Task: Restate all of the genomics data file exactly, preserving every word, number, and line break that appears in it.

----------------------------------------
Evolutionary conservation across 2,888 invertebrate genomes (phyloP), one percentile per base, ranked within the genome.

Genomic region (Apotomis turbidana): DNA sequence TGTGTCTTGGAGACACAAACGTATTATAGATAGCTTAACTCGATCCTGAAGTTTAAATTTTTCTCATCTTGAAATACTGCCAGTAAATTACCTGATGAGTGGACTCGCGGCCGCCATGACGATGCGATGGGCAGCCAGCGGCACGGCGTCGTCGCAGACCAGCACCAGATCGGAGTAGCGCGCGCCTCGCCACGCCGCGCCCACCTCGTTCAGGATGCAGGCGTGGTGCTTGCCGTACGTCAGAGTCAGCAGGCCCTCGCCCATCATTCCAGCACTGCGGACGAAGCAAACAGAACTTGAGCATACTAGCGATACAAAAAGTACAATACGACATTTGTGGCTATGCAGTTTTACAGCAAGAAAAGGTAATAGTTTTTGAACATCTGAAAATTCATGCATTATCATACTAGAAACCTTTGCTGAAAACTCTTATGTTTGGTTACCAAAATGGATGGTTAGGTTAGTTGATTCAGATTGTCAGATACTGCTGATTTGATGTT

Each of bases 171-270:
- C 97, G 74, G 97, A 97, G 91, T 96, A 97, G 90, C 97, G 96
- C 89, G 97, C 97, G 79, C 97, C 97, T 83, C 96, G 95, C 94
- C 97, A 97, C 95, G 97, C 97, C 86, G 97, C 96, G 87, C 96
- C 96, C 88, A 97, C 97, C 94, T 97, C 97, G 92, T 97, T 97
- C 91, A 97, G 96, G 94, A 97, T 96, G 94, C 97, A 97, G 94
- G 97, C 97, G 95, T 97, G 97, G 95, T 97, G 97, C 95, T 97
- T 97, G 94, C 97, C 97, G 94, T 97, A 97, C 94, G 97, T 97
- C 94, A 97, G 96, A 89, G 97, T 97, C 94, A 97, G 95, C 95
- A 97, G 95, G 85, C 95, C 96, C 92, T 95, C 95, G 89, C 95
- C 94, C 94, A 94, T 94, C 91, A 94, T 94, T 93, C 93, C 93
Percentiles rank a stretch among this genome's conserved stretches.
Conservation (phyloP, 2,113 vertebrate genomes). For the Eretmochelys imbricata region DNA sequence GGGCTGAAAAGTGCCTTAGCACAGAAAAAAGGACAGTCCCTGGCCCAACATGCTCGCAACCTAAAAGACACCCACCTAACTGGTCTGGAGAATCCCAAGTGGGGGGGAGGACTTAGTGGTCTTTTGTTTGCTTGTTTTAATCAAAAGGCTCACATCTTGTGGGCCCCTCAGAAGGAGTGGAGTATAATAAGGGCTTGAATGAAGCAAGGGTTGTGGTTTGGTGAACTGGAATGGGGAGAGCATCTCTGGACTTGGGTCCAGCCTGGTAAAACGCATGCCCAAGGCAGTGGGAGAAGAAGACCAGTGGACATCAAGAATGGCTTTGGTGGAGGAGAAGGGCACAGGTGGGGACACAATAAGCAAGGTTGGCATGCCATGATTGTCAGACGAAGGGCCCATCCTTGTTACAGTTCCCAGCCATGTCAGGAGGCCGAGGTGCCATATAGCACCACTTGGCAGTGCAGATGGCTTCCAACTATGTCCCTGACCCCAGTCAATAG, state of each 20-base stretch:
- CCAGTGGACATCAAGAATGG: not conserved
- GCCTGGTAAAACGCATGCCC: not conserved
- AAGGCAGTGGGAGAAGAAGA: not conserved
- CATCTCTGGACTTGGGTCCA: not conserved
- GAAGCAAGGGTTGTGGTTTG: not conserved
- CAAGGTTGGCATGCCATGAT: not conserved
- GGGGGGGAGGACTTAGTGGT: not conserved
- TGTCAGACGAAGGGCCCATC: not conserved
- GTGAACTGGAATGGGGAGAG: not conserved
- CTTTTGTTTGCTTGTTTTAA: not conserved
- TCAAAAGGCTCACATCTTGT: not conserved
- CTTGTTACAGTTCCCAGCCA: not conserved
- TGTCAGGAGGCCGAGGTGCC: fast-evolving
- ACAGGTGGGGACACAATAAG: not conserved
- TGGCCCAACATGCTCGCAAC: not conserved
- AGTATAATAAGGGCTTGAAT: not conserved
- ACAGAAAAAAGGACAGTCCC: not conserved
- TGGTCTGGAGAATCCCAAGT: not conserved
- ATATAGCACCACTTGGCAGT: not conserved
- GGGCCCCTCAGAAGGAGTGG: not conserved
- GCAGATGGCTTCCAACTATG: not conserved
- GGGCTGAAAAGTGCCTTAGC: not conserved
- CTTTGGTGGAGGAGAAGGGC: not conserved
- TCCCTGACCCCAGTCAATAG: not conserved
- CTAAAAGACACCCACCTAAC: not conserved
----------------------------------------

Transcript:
Evolutionary conservation across 2,888 invertebrate genomes (phyloP), one percentile per base, ranked within the genome.

Genomic region (Apotomis turbidana): DNA sequence TGTGTCTTGGAGACACAAACGTATTATAGATAGCTTAACTCGATCCTGAAGTTTAAATTTTTCTCATCTTGAAATACTGCCAGTAAATTACCTGATGAGTGGACTCGCGGCCGCCATGACGATGCGATGGGCAGCCAGCGGCACGGCGTCGTCGCAGACCAGCACCAGATCGGAGTAGCGCGCGCCTCGCCACGCCGCGCCCACCTCGTTCAGGATGCAGGCGTGGTGCTTGCCGTACGTCAGAGTCAGCAGGCCCTCGCCCATCATTCCAGCACTGCGGACGAAGCAAACAGAACTTGAGCATACTAGCGATACAAAAAGTACAATACGACATTTGTGGCTATGCAGTTTTACAGCAAGAAAAGGTAATAGTTTTTGAACATCTGAAAATTCATGCATTATCATACTAGAAACCTTTGCTGAAAACTCTTATGTTTGGTTACCAAAATGGATGGTTAGGTTAGTTGATTCAGATTGTCAGATACTGCTGATTTGATGTT

Each of bases 171-270:
- C 97, G 74, G 97, A 97, G 91, T 96, A 97, G 90, C 97, G 96
- C 89, G 97, C 97, G 79, C 97, C 97, T 83, C 96, G 95, C 94
- C 97, A 97, C 95, G 97, C 97, C 86, G 97, C 96, G 87, C 96
- C 96, C 88, A 97, C 97, C 94, T 97, C 97, G 92, T 97, T 97
- C 91, A 97, G 96, G 94, A 97, T 96, G 94, C 97, A 97, G 94
- G 97, C 97, G 95, T 97, G 97, G 95, T 97, G 97, C 95, T 97
- T 97, G 94, C 97, C 97, G 94, T 97, A 97, C 94, G 97, T 97
- C 94, A 97, G 96, A 89, G 97, T 97, C 94, A 97, G 95, C 95
- A 97, G 95, G 85, C 95, C 96, C 92, T 95, C 95, G 89, C 95
- C 94, C 94, A 94, T 94, C 91, A 94, T 94, T 93, C 93, C 93
Percentiles rank a stretch among this genome's conserved stretches.
Conservation (phyloP, 2,113 vertebrate genomes). For the Eretmochelys imbricata region DNA sequence GGGCTGAAAAGTGCCTTAGCACAGAAAAAAGGACAGTCCCTGGCCCAACATGCTCGCAACCTAAAAGACACCCACCTAACTGGTCTGGAGAATCCCAAGTGGGGGGGAGGACTTAGTGGTCTTTTGTTTGCTTGTTTTAATCAAAAGGCTCACATCTTGTGGGCCCCTCAGAAGGAGTGGAGTATAATAAGGGCTTGAATGAAGCAAGGGTTGTGGTTTGGTGAACTGGAATGGGGAGAGCATCTCTGGACTTGGGTCCAGCCTGGTAAAACGCATGCCCAAGGCAGTGGGAGAAGAAGACCAGTGGACATCAAGAATGGCTTTGGTGGAGGAGAAGGGCACAGGTGGGGACACAATAAGCAAGGTTGGCATGCCATGATTGTCAGACGAAGGGCCCATCCTTGTTACAGTTCCCAGCCATGTCAGGAGGCCGAGGTGCCATATAGCACCACTTGGCAGTGCAGATGGCTTCCAACTATGTCCCTGACCCCAGTCAATAG, state of each 20-base stretch:
- CCAGTGGACATCAAGAATGG: not conserved
- GCCTGGTAAAACGCATGCCC: not conserved
- AAGGCAGTGGGAGAAGAAGA: not conserved
- CATCTCTGGACTTGGGTCCA: not conserved
- GAAGCAAGGGTTGTGGTTTG: not conserved
- CAAGGTTGGCATGCCATGAT: not conserved
- GGGGGGGAGGACTTAGTGGT: not conserved
- TGTCAGACGAAGGGCCCATC: not conserved
- GTGAACTGGAATGGGGAGAG: not conserved
- CTTTTGTTTGCTTGTTTTAA: not conserved
- TCAAAAGGCTCACATCTTGT: not conserved
- CTTGTTACAGTTCCCAGCCA: not conserved
- TGTCAGGAGGCCGAGGTGCC: fast-evolving
- ACAGGTGGGGACACAATAAG: not conserved
- TGGCCCAACATGCTCGCAAC: not conserved
- AGTATAATAAGGGCTTGAAT: not conserved
- ACAGAAAAAAGGACAGTCCC: not conserved
- TGGTCTGGAGAATCCCAAGT: not conserved
- ATATAGCACCACTTGGCAGT: not conserved
- GGGCCCCTCAGAAGGAGTGG: not conserved
- GCAGATGGCTTCCAACTATG: not conserved
- GGGCTGAAAAGTGCCTTAGC: not conserved
- CTTTGGTGGAGGAGAAGGGC: not conserved
- TCCCTGACCCCAGTCAATAG: not conserved
- CTAAAAGACACCCACCTAAC: not conserved